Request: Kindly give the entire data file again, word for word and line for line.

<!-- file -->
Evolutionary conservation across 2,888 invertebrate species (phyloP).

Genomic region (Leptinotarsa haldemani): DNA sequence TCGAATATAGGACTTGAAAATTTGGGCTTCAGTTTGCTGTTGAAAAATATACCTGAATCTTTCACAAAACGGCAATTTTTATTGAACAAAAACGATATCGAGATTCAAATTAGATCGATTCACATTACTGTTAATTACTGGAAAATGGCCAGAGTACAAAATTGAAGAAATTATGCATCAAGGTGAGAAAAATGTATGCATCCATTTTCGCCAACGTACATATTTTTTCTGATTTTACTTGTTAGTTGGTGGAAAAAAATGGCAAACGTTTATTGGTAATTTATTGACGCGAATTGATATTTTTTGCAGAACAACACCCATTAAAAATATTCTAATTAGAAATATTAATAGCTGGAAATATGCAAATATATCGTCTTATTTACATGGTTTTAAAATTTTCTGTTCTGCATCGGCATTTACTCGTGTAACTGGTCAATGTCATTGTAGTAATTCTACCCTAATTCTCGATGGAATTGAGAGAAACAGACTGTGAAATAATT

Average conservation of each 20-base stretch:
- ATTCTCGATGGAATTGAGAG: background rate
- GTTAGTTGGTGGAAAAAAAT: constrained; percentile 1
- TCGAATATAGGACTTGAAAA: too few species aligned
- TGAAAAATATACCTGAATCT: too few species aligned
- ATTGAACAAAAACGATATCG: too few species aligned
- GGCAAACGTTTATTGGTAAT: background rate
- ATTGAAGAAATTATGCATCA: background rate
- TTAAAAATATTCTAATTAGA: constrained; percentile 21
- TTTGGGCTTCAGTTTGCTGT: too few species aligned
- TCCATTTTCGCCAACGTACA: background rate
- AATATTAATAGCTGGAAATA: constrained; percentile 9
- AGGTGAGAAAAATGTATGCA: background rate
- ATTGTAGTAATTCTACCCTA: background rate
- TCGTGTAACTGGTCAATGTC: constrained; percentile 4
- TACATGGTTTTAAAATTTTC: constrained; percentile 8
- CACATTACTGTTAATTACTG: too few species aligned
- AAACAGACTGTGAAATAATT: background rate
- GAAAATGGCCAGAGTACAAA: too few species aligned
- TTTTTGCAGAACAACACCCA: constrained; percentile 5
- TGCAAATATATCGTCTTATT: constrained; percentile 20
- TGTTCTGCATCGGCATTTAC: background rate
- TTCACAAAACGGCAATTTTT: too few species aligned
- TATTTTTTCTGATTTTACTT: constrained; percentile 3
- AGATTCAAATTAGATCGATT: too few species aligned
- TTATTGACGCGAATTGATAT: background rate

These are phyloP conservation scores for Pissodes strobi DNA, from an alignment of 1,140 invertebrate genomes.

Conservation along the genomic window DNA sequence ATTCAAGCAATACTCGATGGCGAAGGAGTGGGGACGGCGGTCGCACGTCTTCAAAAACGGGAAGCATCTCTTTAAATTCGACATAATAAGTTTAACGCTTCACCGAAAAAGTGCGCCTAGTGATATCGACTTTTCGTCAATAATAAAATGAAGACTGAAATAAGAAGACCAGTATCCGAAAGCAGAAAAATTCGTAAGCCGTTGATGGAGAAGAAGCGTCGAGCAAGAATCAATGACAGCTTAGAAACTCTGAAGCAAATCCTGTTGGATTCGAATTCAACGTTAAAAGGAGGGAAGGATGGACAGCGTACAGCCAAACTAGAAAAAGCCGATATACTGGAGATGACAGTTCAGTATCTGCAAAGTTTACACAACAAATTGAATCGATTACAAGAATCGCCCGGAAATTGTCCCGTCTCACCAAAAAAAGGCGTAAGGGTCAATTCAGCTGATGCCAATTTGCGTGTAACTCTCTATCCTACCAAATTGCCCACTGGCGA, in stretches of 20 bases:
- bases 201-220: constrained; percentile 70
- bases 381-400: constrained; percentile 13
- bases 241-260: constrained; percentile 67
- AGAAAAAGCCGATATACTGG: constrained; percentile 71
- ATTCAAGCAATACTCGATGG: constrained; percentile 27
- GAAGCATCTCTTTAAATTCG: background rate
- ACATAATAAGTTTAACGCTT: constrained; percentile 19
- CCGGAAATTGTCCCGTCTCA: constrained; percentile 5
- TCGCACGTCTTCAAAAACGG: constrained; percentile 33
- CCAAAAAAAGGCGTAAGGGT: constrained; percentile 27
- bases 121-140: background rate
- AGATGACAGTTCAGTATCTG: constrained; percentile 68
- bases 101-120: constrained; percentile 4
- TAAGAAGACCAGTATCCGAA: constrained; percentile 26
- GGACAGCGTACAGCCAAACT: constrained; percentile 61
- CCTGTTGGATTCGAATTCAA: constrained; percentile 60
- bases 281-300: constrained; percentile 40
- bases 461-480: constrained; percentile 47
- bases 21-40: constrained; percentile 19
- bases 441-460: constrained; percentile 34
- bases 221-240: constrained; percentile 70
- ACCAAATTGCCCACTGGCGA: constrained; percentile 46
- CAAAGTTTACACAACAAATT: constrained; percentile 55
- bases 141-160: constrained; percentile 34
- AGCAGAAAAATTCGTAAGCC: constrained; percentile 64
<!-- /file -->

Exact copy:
Evolutionary conservation across 2,888 invertebrate species (phyloP).

Genomic region (Leptinotarsa haldemani): DNA sequence TCGAATATAGGACTTGAAAATTTGGGCTTCAGTTTGCTGTTGAAAAATATACCTGAATCTTTCACAAAACGGCAATTTTTATTGAACAAAAACGATATCGAGATTCAAATTAGATCGATTCACATTACTGTTAATTACTGGAAAATGGCCAGAGTACAAAATTGAAGAAATTATGCATCAAGGTGAGAAAAATGTATGCATCCATTTTCGCCAACGTACATATTTTTTCTGATTTTACTTGTTAGTTGGTGGAAAAAAATGGCAAACGTTTATTGGTAATTTATTGACGCGAATTGATATTTTTTGCAGAACAACACCCATTAAAAATATTCTAATTAGAAATATTAATAGCTGGAAATATGCAAATATATCGTCTTATTTACATGGTTTTAAAATTTTCTGTTCTGCATCGGCATTTACTCGTGTAACTGGTCAATGTCATTGTAGTAATTCTACCCTAATTCTCGATGGAATTGAGAGAAACAGACTGTGAAATAATT

Average conservation of each 20-base stretch:
- ATTCTCGATGGAATTGAGAG: background rate
- GTTAGTTGGTGGAAAAAAAT: constrained; percentile 1
- TCGAATATAGGACTTGAAAA: too few species aligned
- TGAAAAATATACCTGAATCT: too few species aligned
- ATTGAACAAAAACGATATCG: too few species aligned
- GGCAAACGTTTATTGGTAAT: background rate
- ATTGAAGAAATTATGCATCA: background rate
- TTAAAAATATTCTAATTAGA: constrained; percentile 21
- TTTGGGCTTCAGTTTGCTGT: too few species aligned
- TCCATTTTCGCCAACGTACA: background rate
- AATATTAATAGCTGGAAATA: constrained; percentile 9
- AGGTGAGAAAAATGTATGCA: background rate
- ATTGTAGTAATTCTACCCTA: background rate
- TCGTGTAACTGGTCAATGTC: constrained; percentile 4
- TACATGGTTTTAAAATTTTC: constrained; percentile 8
- CACATTACTGTTAATTACTG: too few species aligned
- AAACAGACTGTGAAATAATT: background rate
- GAAAATGGCCAGAGTACAAA: too few species aligned
- TTTTTGCAGAACAACACCCA: constrained; percentile 5
- TGCAAATATATCGTCTTATT: constrained; percentile 20
- TGTTCTGCATCGGCATTTAC: background rate
- TTCACAAAACGGCAATTTTT: too few species aligned
- TATTTTTTCTGATTTTACTT: constrained; percentile 3
- AGATTCAAATTAGATCGATT: too few species aligned
- TTATTGACGCGAATTGATAT: background rate

These are phyloP conservation scores for Pissodes strobi DNA, from an alignment of 1,140 invertebrate genomes.

Conservation along the genomic window DNA sequence ATTCAAGCAATACTCGATGGCGAAGGAGTGGGGACGGCGGTCGCACGTCTTCAAAAACGGGAAGCATCTCTTTAAATTCGACATAATAAGTTTAACGCTTCACCGAAAAAGTGCGCCTAGTGATATCGACTTTTCGTCAATAATAAAATGAAGACTGAAATAAGAAGACCAGTATCCGAAAGCAGAAAAATTCGTAAGCCGTTGATGGAGAAGAAGCGTCGAGCAAGAATCAATGACAGCTTAGAAACTCTGAAGCAAATCCTGTTGGATTCGAATTCAACGTTAAAAGGAGGGAAGGATGGACAGCGTACAGCCAAACTAGAAAAAGCCGATATACTGGAGATGACAGTTCAGTATCTGCAAAGTTTACACAACAAATTGAATCGATTACAAGAATCGCCCGGAAATTGTCCCGTCTCACCAAAAAAAGGCGTAAGGGTCAATTCAGCTGATGCCAATTTGCGTGTAACTCTCTATCCTACCAAATTGCCCACTGGCGA, in stretches of 20 bases:
- bases 201-220: constrained; percentile 70
- bases 381-400: constrained; percentile 13
- bases 241-260: constrained; percentile 67
- AGAAAAAGCCGATATACTGG: constrained; percentile 71
- ATTCAAGCAATACTCGATGG: constrained; percentile 27
- GAAGCATCTCTTTAAATTCG: background rate
- ACATAATAAGTTTAACGCTT: constrained; percentile 19
- CCGGAAATTGTCCCGTCTCA: constrained; percentile 5
- TCGCACGTCTTCAAAAACGG: constrained; percentile 33
- CCAAAAAAAGGCGTAAGGGT: constrained; percentile 27
- bases 121-140: background rate
- AGATGACAGTTCAGTATCTG: constrained; percentile 68
- bases 101-120: constrained; percentile 4
- TAAGAAGACCAGTATCCGAA: constrained; percentile 26
- GGACAGCGTACAGCCAAACT: constrained; percentile 61
- CCTGTTGGATTCGAATTCAA: constrained; percentile 60
- bases 281-300: constrained; percentile 40
- bases 461-480: constrained; percentile 47
- bases 21-40: constrained; percentile 19
- bases 441-460: constrained; percentile 34
- bases 221-240: constrained; percentile 70
- ACCAAATTGCCCACTGGCGA: constrained; percentile 46
- CAAAGTTTACACAACAAATT: constrained; percentile 55
- bases 141-160: constrained; percentile 34
- AGCAGAAAAATTCGTAAGCC: constrained; percentile 64